Also courtesy of The Chancery Daily are links to the bylaws involved in this case. Amended and Restated Bylaws of Computer Sciences Corp., Feb. 7, 2012 and Amended and Restated Bylaws of ServiceMesh, Inc., Nov. 14, 2011.

Supplement: Keith Paul Bishop published an article about this case in The National Law Review, kindly linking to this post, and providing insights into the Latin roots of the word “vice” as a helpful supplement to the issue in this case about who qualified as a “vice president”.

POSTSCRIPT: Coincidentally, a somewhat similar issue was addressed at a hearing recently in a separate case before another member of the Court of Chancery. In Aleynikov v. The Goldman Sachs Group, Inc., C.A. No 10636-VCL (Del. Ch. April 28, 2016), after a hearing, the court took under advisement an advancement issue certified to it by the U.S. District Court for the District of New Jersey. The issue turned on whether the person seeking advancement, who was given the title of  Vice President by Goldman Sachs, was an “officer” as that term was defined for purposes of being entitled to advancement pursuant to the applicable governing documents. The recent Chancery hearing was the latest iteration of long-running litigation involving several courts in several states, as reported in Law360 in an article on April 28, 2016. We will be watching closely for the court to render its published opinion in this case, and we will be certain to provide highlights.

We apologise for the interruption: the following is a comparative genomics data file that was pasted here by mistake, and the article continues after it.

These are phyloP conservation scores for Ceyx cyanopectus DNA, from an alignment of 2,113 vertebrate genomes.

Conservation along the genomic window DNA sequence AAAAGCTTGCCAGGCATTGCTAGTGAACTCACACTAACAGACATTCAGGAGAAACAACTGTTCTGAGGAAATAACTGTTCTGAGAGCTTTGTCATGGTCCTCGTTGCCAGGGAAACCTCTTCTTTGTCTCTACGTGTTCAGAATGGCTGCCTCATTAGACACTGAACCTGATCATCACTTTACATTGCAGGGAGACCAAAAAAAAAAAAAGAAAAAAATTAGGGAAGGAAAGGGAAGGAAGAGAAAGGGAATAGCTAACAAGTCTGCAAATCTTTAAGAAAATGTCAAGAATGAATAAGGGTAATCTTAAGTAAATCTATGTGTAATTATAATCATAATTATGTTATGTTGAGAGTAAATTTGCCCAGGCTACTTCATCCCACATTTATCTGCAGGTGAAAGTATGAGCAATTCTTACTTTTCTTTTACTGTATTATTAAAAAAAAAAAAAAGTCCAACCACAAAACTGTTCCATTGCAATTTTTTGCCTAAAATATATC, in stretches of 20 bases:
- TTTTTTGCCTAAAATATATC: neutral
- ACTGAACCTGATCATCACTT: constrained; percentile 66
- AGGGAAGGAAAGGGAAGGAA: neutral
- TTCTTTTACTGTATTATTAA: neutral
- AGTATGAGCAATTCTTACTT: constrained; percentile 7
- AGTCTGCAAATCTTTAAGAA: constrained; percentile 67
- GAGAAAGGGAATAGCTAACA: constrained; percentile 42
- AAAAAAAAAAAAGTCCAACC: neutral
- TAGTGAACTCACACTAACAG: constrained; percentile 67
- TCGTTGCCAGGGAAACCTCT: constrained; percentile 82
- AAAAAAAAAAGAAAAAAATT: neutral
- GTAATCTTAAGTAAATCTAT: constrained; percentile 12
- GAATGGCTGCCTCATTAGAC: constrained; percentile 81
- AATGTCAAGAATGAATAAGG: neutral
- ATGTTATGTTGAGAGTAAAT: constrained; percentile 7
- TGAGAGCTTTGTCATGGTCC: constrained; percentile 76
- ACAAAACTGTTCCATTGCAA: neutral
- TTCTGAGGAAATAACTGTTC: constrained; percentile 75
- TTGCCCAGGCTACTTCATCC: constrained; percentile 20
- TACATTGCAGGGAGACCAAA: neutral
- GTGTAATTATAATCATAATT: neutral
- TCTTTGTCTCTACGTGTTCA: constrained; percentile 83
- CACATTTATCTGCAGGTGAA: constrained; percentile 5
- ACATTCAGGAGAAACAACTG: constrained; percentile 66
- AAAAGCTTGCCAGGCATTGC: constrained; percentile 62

Corporate Law Seminar

I have been asked to provide information about the following seminar on corporate law at Rutgers Law School-Camden:

The Rutgers Center for Corporate Law and Governance is presenting a conference on corporate compliance on Friday, May 20, 2016, from 8:30 AM to 3:30 PM, entitled New Directions in Corporate Compliance. The conference will take place at Rutgers Law School, 217 North Fifth Street, Camden, NJ 08102. Additional information and a link to register are available at:  http://cclg.rutgers.edu/event/new-directions-in-corporate-compliance-conference/

CEOs as Social Justice Warriors

Yesterday’s Wall Street Journal featured a front page article about an apparently increasing number of CEOs of public companies who use their companies’ resources, and wield their companies’ resources as a sword, to advocate in their official corporate capacities to advance their favorite social agendas–or to oppose legislation on social policies that they disfavor. Courtesy of highly-regarded corporate law scholar Professor Stephen Bainbridge, we have citations to, and quotes from, a recent law review article by the Chief Justice of the Delaware Supreme Court, in which he reiterates a bedrock principle of Delaware corporate law that corporate directors and officers of for-profit Delaware companies “… must make stockholder welfare their sole end….” Leo E. Strine, Jr., The Dangers of Denial: The Need for A Clear-Eyed Understanding of the Power and Accountability Structure Established by the Delaware General Corporation Law, 50 Wake Forest Law Review 761, 767 (2015).